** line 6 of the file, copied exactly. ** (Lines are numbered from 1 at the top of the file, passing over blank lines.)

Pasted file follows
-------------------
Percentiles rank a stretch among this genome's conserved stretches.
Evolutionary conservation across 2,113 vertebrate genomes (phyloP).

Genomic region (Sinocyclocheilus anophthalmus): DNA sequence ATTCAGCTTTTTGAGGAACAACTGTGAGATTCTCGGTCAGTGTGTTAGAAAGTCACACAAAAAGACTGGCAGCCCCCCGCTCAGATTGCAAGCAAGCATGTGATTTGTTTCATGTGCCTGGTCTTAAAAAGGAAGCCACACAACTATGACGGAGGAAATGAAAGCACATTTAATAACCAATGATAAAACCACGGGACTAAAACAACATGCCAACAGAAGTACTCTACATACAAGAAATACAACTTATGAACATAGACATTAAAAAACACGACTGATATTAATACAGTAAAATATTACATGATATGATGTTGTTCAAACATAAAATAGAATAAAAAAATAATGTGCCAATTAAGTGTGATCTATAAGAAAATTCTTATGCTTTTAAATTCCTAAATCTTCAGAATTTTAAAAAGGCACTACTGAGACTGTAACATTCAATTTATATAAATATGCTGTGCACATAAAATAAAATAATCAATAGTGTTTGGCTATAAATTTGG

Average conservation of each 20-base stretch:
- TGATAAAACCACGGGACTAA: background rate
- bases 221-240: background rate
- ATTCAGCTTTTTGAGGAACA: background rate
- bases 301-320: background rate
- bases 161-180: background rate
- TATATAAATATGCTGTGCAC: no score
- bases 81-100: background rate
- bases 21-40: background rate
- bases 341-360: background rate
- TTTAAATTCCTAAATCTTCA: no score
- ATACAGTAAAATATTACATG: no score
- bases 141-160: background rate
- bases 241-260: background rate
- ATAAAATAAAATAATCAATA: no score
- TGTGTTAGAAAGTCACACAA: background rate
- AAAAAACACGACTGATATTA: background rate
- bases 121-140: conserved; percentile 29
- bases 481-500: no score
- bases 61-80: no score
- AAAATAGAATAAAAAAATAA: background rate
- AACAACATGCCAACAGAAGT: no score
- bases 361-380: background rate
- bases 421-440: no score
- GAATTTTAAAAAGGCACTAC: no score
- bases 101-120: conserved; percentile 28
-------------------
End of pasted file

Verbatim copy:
- bases 221-240: background rate